Elderly Man Served Eviction Notice for Medical Marijuana
The controversy between state and federal law related to medical marijuana continues.
On Tuesday, December 4, John Flickner was evicted from his apartment in Niagara Falls, New York. The reason? Flickner had been using medical marijuana in his apartment, reports the Boston Globe.
Flickner was evicted from the federally subsidized Niagara Towers on the basis of illegal drug use. Even though New York allows medical marijuana, the drug is still not legal under federal law.
According to the Globe, Flickner’s issue began back in June during an apartment inspection that uncovered the marijuana. The landlord called the police who did not arrest Flickner but instead informed him that he needed a medical marijuana card.
Flickner said he didn’t know he needed the card, reports the Globe.
Months later, the company that owns Niagara Towers decided to end his lease. Flickner, who is 78 years old and rides in a wheelchair, had to spend several days at a nearby mission.
Department of Housing and Urban Development (HUD) head Lynne Patton stated on Twitter that the department was working on permanent housing for Mr. Flickner.
Marijuana increases appetite, improves sleep for cancer patients.
Patton wrote that state and federal laws are behind on this issue. According to her, the law should “require private landlords to legally permit the same.”
At the same time, Flickner’s healthcare has also decided against his case. According to KNBC, the Niagara Falls program is also federally funded.
Attorney Jerry Solomon, who is associated with the program, says doing otherwise would put the program in jeopardy for funding. The program has to stick by federal law and therefore cannot associate with anyone using medical marijuana, KNBC reports.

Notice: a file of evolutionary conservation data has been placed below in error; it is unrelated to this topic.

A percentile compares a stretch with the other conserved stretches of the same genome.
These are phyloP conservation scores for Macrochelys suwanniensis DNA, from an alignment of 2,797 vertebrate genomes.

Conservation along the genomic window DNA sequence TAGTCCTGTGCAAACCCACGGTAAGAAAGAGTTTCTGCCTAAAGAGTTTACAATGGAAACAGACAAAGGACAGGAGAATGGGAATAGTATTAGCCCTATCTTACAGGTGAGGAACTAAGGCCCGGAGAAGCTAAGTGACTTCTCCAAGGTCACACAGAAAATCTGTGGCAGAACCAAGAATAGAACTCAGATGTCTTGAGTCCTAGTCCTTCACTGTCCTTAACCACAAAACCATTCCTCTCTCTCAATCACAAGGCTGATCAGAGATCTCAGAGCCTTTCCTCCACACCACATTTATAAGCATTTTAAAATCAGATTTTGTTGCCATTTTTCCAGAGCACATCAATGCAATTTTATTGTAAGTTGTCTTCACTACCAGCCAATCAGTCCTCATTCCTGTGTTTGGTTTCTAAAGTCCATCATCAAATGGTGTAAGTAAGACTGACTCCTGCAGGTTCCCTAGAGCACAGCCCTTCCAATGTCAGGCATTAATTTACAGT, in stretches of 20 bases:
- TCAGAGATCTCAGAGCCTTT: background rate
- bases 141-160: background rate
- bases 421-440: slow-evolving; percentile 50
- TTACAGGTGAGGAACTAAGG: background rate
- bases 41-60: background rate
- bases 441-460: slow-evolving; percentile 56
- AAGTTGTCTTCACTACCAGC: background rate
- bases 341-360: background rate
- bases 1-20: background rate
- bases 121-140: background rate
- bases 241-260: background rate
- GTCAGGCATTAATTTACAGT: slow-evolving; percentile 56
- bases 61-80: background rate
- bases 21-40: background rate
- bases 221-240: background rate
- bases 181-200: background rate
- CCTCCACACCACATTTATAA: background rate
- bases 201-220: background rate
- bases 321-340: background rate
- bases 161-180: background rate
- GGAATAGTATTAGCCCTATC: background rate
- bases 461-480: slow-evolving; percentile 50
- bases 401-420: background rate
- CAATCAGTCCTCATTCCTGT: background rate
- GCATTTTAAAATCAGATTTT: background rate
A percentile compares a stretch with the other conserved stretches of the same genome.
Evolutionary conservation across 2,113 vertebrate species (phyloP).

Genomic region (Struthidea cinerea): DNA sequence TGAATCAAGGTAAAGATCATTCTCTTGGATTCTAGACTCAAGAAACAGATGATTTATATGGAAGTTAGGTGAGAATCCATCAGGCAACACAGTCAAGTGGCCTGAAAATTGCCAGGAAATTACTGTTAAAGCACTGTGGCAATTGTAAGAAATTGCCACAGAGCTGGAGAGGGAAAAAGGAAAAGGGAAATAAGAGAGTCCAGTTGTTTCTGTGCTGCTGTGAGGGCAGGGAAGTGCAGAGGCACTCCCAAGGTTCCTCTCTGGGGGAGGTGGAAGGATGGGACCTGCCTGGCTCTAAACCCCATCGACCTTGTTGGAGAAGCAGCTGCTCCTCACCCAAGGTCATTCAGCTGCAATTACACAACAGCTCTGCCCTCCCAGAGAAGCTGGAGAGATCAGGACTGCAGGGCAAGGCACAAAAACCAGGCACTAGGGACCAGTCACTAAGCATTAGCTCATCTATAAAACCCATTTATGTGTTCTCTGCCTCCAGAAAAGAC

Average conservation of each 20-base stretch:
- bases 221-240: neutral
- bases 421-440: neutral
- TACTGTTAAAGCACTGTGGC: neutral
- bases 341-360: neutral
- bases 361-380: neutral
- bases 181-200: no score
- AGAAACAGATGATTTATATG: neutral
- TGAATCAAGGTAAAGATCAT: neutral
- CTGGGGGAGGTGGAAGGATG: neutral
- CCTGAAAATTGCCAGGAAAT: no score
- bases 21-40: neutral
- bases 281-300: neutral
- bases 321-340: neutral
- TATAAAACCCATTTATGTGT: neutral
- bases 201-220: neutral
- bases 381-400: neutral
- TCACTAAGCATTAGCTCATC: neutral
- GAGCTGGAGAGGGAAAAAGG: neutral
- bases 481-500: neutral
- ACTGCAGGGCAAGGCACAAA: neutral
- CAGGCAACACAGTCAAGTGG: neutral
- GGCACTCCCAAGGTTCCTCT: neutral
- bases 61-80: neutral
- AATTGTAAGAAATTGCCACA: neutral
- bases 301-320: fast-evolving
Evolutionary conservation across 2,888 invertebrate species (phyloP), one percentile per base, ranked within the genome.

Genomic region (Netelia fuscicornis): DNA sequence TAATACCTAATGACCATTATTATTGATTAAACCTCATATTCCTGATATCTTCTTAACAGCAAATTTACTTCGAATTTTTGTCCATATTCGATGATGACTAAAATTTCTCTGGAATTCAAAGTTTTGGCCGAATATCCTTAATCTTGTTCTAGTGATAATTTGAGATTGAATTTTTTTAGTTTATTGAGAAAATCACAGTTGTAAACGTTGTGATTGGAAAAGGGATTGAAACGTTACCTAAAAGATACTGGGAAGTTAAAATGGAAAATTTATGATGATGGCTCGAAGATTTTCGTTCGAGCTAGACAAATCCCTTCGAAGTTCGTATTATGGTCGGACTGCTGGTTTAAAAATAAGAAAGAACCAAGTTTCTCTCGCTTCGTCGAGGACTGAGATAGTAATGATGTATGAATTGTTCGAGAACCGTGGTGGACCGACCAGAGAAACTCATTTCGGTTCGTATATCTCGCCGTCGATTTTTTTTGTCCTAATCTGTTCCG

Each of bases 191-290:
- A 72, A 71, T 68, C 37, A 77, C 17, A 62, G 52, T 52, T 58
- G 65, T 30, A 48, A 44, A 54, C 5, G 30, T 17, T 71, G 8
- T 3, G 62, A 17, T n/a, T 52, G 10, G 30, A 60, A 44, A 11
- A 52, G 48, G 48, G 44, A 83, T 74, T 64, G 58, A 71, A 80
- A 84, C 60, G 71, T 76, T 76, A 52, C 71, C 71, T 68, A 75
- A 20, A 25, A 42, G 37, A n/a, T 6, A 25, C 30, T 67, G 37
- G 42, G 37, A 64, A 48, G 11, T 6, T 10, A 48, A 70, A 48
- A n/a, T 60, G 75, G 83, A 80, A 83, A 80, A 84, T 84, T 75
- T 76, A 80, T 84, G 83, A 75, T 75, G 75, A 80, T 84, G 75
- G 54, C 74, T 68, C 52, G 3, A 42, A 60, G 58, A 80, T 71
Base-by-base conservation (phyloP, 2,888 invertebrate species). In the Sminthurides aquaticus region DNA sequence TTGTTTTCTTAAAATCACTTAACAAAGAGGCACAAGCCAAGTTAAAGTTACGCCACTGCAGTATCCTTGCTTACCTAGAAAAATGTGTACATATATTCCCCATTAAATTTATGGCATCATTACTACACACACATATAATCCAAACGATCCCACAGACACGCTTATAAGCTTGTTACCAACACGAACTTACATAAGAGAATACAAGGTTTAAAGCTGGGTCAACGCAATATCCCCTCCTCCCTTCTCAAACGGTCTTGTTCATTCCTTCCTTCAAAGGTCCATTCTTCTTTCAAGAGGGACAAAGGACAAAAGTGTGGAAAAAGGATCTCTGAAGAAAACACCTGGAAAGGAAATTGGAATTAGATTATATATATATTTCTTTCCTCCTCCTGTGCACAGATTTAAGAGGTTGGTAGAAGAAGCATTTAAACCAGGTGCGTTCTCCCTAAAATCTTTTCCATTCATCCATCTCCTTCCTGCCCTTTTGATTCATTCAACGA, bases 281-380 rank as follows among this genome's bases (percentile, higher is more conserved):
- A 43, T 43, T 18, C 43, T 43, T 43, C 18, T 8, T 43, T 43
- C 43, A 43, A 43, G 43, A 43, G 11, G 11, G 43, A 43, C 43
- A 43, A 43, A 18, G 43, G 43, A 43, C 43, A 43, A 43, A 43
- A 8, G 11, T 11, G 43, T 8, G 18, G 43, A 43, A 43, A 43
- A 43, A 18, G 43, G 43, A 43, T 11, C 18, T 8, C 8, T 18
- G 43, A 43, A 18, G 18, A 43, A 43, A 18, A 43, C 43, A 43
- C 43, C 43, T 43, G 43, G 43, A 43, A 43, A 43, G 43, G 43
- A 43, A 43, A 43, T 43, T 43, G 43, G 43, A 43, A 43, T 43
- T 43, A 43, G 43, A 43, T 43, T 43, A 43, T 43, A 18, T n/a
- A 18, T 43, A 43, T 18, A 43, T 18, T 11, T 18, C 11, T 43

HUD has highlighted a 2014 statement issued by its department in response to this issue. The memo details the requirement that federally funded housing must deny entrance to anyone using a controlled substance. Marijuana is included in that definition. However, the memo also gives landlords discretion in evicting current residents suspected of medical marijuana use.
In light of this information, the owning company of Niagara Towers, LHD Capital, has redrawn the decision to evict Mr. Flickner, reports KNBC. The elderly man now has the choice to return or find new housing.
However, this kind of loophole doesn’t appear to exist for Flickner’s healthcare program. Both state and federal governments need to address this issue so that innocent people don’t suffer needlessly.
In the meantime, people like Flickner may fall through the legal cracks.